Our Lord, however, saw the temptations as coming from the devil.  We know this in advance, so when we read the account of them in the Gospels, we assume that he was tempted to do something that was clearly wrong.  The danger of our Lord's temptations, however, was not that he was tempted to do things that were obviously wrong - quite the reverse.  It could easily be argued that what he was being asked to do was right.  The danger in doing them lay in the fact that this was not God's way.

We all know that lying, cheating, and murder are wrong.  We may still be tempted to do such things, but we know we shouldn't.  The far greater temptation comes when we are asked to do something that is not necessarily wrong in itself, but which reflects an outlook and attitude that is wrong and not of God.

An alternative, and probably better translation of the word we translate as temptation, is 'test'.  In a test, the answer is often not obvious and certainly not one we can know in advance.  It requires us think and to work it out.  It is a test!

We can all expect to be tested.  The only way we can hope to pass is by revising hard beforehand.  Our Lord, in each of the test questions put to him, replied supporting his answer by quoting the Bible.  Knowing the Bible won't guarantee that we get the answer right when we are tested, but we won't get it right unless we do.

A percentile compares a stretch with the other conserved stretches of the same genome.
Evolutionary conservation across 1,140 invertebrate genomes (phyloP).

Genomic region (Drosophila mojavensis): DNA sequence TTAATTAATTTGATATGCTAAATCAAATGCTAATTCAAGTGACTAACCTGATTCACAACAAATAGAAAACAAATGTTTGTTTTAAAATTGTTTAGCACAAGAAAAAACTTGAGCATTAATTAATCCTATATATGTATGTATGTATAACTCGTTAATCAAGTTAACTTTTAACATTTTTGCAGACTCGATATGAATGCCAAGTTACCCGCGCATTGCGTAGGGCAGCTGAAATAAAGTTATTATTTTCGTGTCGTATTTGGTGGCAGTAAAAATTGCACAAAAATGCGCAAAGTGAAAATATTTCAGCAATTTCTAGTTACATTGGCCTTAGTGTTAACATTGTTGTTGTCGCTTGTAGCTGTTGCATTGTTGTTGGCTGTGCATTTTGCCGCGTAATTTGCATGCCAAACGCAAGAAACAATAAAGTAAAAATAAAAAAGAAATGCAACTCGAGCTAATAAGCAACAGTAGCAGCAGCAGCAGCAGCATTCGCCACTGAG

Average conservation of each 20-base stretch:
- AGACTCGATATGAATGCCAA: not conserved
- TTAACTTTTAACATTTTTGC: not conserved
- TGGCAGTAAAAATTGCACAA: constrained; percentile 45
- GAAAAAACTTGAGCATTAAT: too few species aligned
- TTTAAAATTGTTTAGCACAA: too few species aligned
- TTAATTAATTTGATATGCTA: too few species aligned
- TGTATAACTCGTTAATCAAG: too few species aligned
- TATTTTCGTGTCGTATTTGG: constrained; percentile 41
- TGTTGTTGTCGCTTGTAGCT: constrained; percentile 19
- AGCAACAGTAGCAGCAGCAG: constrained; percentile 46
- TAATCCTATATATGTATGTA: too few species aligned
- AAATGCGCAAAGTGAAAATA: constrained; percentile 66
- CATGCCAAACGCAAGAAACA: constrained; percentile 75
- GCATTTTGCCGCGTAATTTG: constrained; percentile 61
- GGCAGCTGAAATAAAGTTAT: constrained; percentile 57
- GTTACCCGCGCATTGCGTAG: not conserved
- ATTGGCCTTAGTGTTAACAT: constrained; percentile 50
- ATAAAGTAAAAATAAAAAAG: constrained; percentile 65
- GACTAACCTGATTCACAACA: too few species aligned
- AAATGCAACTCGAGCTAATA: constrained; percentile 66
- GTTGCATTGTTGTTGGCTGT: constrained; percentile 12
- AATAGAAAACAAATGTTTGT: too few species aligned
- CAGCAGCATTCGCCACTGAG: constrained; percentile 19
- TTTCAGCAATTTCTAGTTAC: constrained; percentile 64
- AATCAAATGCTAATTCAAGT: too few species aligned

St Paul writes that naturally our minds are hostile to God.  We don't think the way God does or the way God wants us to.  We are conditioned to think the way the world around us thinks and has taught us to think.  And, of course, the world will naturally praise us, and even call us good, if we do what it wants.  This is what makes it so especially difficult to know what God's will is: doing what is wrong so often seems so right.   

If we are to pass the test, we need learn to think the way God wants us to.

St Paul writes in Romans 12:2:  'Do not be conformed to this world, but be transformed by the renewal of your mind, that by testing you may discern what is the will of God, what is good and acceptable and perfect.'

For us to think the way we should, our minds need to be renewed.  This happens as we start to put God at the centre of our lives rather than ourselves.  It happens as we model our lives on Jesus Christ, who the Bible tells us, is the image of God.  It happens as God’s Spirit works in us.  For God does not leave us to get on with it by ourselves.  Jesus promised his disciples that while he was going to leave them physically he would return to them in the person of the Spirit.  The Spirit would dwell in them and lead them into all truth.

With the Spirit’s help, we can pass the test.

Here is the link to the audio of the talk:

Tuesday, October 31, 2017

The Call to be Faithful

I have brought together some of my thoughts, talks, and sermons to create a Booklet on the occasion of the 500th Anniversary of the Reformation.